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Do You Know What Makes Your Asthma Worse?

Here are the most common asthma triggers.

Asthma image

If you have asthma, your airways always have some irritation. When you have an asthma attack, this irritation gets worse and your airways close part way and get blocked with mucus. Asthma attacks may include coughing, chest tightness, wheezing, and trouble breathing.

An asthma attack can occur when you are exposed to things in the environment, such as house dust mites and tobacco smoke. These are called asthma triggers.

Your personal triggers can be very different from those of another person with asthma. Try to avoid your triggers. Some of the most important triggers are listed below.

Environmental Tobacco Smoke (Secondhand Smoke)
Environmental tobacco smoke is often called secondhand smoke because the smoke created by a smoker is breathed in by a second person nearby. Parents, friends, and relatives of children with asthma should try to stop smoking and should never smoke around a person with asthma. They should only smoke outdoors and not in the family home or car. They should not allow others to smoke in the home, and they should make sure their child’s school is smoke-free.

Dust Mites
They are in almost everybody’s homes, but they don’t cause everybody to have asthma attacks. If you have asthma, dust mites may be a trigger for an attack. To help prevent asthma attacks, use mattress covers and pillowcase covers to make a barrier between dust mites and yourself. Don’t use down-filled pillows, quilts, or comforters. Remove stuffed animals and clutter from your bedroom.

Outdoor Air Pollution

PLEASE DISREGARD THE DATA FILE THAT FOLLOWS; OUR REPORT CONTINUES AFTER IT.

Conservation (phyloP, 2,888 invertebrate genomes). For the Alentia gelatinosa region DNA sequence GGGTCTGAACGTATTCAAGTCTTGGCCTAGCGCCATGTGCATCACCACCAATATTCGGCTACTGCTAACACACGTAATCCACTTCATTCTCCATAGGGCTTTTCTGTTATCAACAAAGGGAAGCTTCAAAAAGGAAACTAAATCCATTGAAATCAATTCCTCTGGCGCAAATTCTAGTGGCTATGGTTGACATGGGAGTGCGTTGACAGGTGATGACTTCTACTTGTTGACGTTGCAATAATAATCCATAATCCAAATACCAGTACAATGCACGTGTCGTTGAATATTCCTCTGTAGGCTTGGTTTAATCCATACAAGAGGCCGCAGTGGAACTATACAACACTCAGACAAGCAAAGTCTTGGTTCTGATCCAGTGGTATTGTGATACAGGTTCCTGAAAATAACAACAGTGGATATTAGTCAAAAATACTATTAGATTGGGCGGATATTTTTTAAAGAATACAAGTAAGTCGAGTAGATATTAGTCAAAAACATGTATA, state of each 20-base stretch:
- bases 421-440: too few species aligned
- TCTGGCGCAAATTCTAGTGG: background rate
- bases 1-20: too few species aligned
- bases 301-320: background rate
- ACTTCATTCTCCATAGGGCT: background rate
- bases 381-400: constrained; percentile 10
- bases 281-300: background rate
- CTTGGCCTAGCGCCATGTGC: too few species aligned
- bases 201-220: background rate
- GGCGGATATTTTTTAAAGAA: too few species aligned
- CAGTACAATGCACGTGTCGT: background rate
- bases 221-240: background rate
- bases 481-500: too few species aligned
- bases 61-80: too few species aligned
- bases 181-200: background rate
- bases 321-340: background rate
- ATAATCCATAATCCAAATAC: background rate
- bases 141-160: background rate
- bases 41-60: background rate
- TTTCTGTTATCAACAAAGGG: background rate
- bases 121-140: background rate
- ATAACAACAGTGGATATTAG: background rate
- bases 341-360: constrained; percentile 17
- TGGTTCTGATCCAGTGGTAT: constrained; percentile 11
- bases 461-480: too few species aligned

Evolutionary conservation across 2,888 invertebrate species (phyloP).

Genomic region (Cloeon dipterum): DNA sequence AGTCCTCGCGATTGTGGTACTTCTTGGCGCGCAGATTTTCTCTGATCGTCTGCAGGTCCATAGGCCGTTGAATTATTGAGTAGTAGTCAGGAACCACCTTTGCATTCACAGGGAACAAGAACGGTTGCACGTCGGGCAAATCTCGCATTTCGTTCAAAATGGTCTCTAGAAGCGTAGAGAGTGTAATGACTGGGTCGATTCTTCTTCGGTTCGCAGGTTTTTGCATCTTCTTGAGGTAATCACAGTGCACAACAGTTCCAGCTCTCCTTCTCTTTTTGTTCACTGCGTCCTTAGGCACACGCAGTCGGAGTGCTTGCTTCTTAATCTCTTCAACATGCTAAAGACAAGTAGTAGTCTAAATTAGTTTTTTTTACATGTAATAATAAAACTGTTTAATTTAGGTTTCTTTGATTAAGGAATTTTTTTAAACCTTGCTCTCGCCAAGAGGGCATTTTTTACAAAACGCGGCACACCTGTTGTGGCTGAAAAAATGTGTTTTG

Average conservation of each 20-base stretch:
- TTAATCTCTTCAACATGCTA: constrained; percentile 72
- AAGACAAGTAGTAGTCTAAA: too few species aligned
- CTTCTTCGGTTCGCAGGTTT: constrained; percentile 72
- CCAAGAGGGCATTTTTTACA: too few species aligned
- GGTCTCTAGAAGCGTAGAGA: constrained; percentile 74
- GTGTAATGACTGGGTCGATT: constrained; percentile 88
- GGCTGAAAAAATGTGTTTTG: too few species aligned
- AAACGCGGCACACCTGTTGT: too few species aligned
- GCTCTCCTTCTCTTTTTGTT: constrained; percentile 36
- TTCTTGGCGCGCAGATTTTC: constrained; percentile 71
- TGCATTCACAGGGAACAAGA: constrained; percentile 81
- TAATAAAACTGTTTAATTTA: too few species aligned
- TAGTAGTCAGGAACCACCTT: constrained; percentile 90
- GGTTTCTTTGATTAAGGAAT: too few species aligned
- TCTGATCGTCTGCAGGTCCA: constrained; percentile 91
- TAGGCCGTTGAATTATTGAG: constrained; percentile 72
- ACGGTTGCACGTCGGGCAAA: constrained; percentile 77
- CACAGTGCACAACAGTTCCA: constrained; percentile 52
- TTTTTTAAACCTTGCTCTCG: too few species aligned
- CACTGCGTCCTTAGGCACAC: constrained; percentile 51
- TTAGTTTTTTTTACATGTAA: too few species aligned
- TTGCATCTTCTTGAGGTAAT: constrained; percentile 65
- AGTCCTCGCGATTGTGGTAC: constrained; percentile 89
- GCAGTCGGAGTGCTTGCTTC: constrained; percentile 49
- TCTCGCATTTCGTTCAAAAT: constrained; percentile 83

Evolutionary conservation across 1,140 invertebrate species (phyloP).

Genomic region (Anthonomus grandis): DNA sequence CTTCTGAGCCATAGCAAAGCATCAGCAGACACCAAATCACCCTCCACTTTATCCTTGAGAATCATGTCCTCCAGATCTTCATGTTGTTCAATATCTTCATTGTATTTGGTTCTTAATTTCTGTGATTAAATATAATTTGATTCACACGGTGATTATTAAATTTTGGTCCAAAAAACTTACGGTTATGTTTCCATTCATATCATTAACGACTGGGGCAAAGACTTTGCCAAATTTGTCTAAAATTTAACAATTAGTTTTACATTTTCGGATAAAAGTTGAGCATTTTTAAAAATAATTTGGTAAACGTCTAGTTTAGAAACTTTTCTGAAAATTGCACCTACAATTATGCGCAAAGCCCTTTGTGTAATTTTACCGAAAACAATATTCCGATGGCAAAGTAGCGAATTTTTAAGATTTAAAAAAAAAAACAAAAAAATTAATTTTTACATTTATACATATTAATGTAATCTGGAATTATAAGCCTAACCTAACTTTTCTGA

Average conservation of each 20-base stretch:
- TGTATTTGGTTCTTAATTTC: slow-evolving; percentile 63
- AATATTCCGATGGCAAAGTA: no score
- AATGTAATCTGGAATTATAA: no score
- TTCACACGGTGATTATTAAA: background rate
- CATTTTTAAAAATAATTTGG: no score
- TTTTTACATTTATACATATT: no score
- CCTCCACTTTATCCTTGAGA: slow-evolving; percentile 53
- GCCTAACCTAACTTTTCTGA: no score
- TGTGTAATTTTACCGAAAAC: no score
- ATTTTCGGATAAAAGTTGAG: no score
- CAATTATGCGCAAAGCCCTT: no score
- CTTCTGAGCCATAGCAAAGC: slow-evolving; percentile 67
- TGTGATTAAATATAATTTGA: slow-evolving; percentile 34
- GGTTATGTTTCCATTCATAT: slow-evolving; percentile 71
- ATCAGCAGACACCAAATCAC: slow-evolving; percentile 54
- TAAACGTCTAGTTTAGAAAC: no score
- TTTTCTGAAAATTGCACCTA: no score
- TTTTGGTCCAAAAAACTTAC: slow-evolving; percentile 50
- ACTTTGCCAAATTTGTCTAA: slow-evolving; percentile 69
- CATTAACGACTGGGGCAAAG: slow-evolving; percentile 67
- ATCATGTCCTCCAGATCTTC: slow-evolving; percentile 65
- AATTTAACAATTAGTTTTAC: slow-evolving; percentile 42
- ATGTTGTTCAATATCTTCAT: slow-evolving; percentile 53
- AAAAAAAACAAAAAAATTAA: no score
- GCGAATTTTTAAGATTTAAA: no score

Pollution caused by industrial emissions and automobile exhaust can cause an asthma attack. Pay attention to air quality forecasts on radio, television, and the Internet, and plan your activities for when air pollution levels will be low if air pollution aggravates your asthma.

Cockroach Allergen
Cockroaches and their droppings may trigger an asthma attack. Get rid of cockroaches in your home and keep them from coming back by taking away their food and water. Cockroaches are usually found where food is eaten and crumbs are left behind. Remove as many water and food sources as you can because cockroaches need food and water to survive. At least every two to three days, vacuum or sweep areas that might attract cockroaches. You can also use roach traps or gels to decrease the number of cockroaches in your home.

If you have asthma, dust mites may be a trigger for an attack.

Furry pets may trigger an asthma attack. When a furry pet is suspected of causing asthma attacks, the simplest solution is to find the pet another home. If pet owners are too attached to their pets or are unable to locate a safe, new home for the pet, they should keep the pet out of the bedroom of the person with asthma.

Pets should be bathed weekly and kept outside as much as possible. People with asthma are not allergic to their pet’s fur, so trimming your pet’s fur will not help your asthma. If you have a furry pet, vacuum often to clean up anything that could cause an asthma attack. If your floors have a hard surface, such as wood or tile, and are not carpeted, damp-mop them every week.

Inhaling or breathing in mold can cause an asthma attack. Get rid of mold in all parts of your home to help control your asthma attacks. Keep the humidity level in your home between 35 percent and 50 percent. In hot, humid climates, you may need to use an air conditioner or a dehumidifier, or both. Fix water leaks, which allow mold to grow behind walls and under floors.

Other Triggers
Infections linked to influenza (flu), colds, and respiratory syncytial virus (RSV) can trigger an attack. Sinus infections, allergies, breathing in some chemicals, and acid reflux can irritate airways and trigger asthma attacks.

Strenuous physical exercise; some medicines; bad weather, such as thunderstorms; high humidity; breathing in cold, dry air; biomass smoke from burning wood, grass, or other vegetation; and some foods and food additives can trigger an asthma attack. Strong emotional states can also lead to hyperventilation and an asthma attack.

Learn what triggers your attacks so that you can avoid the triggers whenever possible. Be alert for a possible attack when the triggers cannot be avoided. Remember, you can control your asthma.


Source: U.S. Centers for Disease Control and Prevention,

This article was originally published in Coping® with Allergies & Asthma magazine, March/April 2011.